Whatever you decide to use for your peripheral brain make sure you keep it tight to a select few resources and know how to find the information in each. It does you no good to be overloaded with tools and spending too much time figuring them out while you need information. Take some time on a weekend to really play with your tools and familiarize yourself with them.

Essential Books for the First Year of Medical School

What books do you really need for the first year of medical school?

This is not an easy question to answer. Everyone uses textbooks differently. I am not a huge fan of textbooks, at least not as the primary way to learn something. Medical school  textbooks are also notoriously expensive and I am always trying to find way to cut unnecessary spending. What follows is a brief list of books that I found most helpful (or wish I had used more) during my first year of medical school. I have divided the list into three categories:

1. Recommended

2. Mostly for Second Year, Useful for First Year

3. Optional


Netter Atlas of Human Anatomynetter

  • I cannot imagine making it through anatomy without Netter. The labeling can often be busy and overwhelming, but you come to appreciate the detail. Read my full review here.

The Human Brain in Photographs and Diagramshuman brain

  • Our school teaches Neuroscience during the first year, which may not be the case everywhere. Whenever you take Neuro, this book is extremely useful. It displays every useful pathway in an easy to understand way.

Mostly for Second Year, Useful for First Year

First Aid for the USMLE Step 1first aid 2013

  • One of my biggest regrets from the first two years is not getting a copy of First Aid earlier. It won’t make or break your first year, but getting familiar with the book will be helpful in the long run as you approach Step 1. Sections on biochemistry, genetics, and microbiology would be especially helpful to look over during first year courses.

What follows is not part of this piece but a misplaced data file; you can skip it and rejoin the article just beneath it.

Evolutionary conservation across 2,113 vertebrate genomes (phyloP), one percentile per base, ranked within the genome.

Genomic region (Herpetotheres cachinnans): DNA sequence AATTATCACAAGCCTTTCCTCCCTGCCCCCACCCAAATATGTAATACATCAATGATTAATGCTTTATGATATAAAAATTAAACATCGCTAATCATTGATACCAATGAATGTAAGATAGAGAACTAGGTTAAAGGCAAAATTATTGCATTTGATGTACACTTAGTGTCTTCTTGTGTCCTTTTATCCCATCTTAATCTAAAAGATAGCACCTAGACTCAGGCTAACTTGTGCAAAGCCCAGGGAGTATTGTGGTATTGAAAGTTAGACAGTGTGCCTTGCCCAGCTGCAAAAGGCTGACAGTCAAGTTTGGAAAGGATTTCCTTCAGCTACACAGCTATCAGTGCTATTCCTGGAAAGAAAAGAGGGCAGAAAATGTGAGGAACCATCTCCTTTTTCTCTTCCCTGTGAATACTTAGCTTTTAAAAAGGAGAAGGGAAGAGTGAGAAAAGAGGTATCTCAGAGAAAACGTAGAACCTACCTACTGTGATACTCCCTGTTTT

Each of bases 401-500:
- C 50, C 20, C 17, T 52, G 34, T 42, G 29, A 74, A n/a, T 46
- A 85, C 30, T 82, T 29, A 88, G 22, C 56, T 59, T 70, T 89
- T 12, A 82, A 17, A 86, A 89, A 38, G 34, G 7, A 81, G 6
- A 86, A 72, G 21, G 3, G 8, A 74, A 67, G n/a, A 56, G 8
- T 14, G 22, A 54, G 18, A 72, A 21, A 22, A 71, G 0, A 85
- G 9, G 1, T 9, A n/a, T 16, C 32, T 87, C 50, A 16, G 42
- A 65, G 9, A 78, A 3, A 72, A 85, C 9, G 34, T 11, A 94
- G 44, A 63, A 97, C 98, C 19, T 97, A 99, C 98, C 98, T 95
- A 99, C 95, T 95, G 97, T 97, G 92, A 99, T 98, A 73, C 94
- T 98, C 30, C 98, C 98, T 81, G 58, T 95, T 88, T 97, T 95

• If you’re starting med school soon, you’ll quickly learn about Robbins (everyone seems to forget about poor Cotran). Complaining about how big the book is is basically a rite of passage. If your school has access to an electronic copy, using that may be a better option than purchasing it.

Clinical Microbiology Made Ridiculously SimpleMicro

  • Most of this book will be used whenever you take Infectious Disease, but some schools have an Intro to Microbiology course in the first year. This book is fun and easy to read.


These books I may have used sparingly in my first year or know fellow students who found them helpful. Read a little about them and see if they might be for you.

Medical students, are there any other books that you found essential your first year of medical school?

Making College Great Courtesy The Simple Dollar

Trent over at The Simple Dollar has a wonderful article titled,

Five Thoughts About Making College Great

Here’s a quote that might resonate with some of you-

“Knowing the ins and outs of organic chemistry might help you if you happen to wind up in one of those rare jobs that utilizes it. The skills you’ve built in the process of actually getting through organic chemistry – those are ones you’ll utilize time and time again.”

True and true. Take it to heart when you’re stuck in the middle of aldehydes and carboxylic acid.

Pre Med Reading List


Several important books have shaped my views of medicine, leadership and life.

Here I humbly present a pre med reading list to consider. A few books I’m recommending I realize I may love because of personal preference, and may not appeal to a larger audience.

I always recommend checking your public library as a great way to save some money. If you choose to purchase, you can use the links to buy through Amazon.


If you don’t know a whole lot about medicine, these books will be a great introduction. If you do, they will just make you more excited to go into the field.

How Doctors Think. This book does a great job in identifying how doctors make errors. It’s interesting to read as a patient as well as a future physician.

Mountains Beyond Mountains. One of my all time favorite nonfiction books. Challenging but ultimately inspiring, Dr Paul Farmer’s story makes you want to be a better person, whether you want to be a doctor or not.

Better. Written with authority and candor, this book touches on several important issues in medicine including malpractice and suicide.

In Stitches. In this hilarious memoir, Dr Youn recounts his often awkward journey through medical school. One of the few books that has made me laugh out loud.

Pre Med

These are books I recommend to help guide you through the pre med process.

Essays That Will Get You Into Medical School. If the idea of writing your personal statement petrifies you, this book will help. I did not read the whole thing, but found much of it quite useful.

How To Become A Straight-A Student. Oh how I wish I had this book during undergrad! I’m a little over half way through reading it right now and it is awesome. The book is all about being a great student while maintaining a great college life. Definitely worth reading.

Med School Confidential. I’m still using this book because it covers the entire med school journey, including medical school and residency. (Cool side note, one of the books authors is a doctor I worked with in the ER Scribe program.)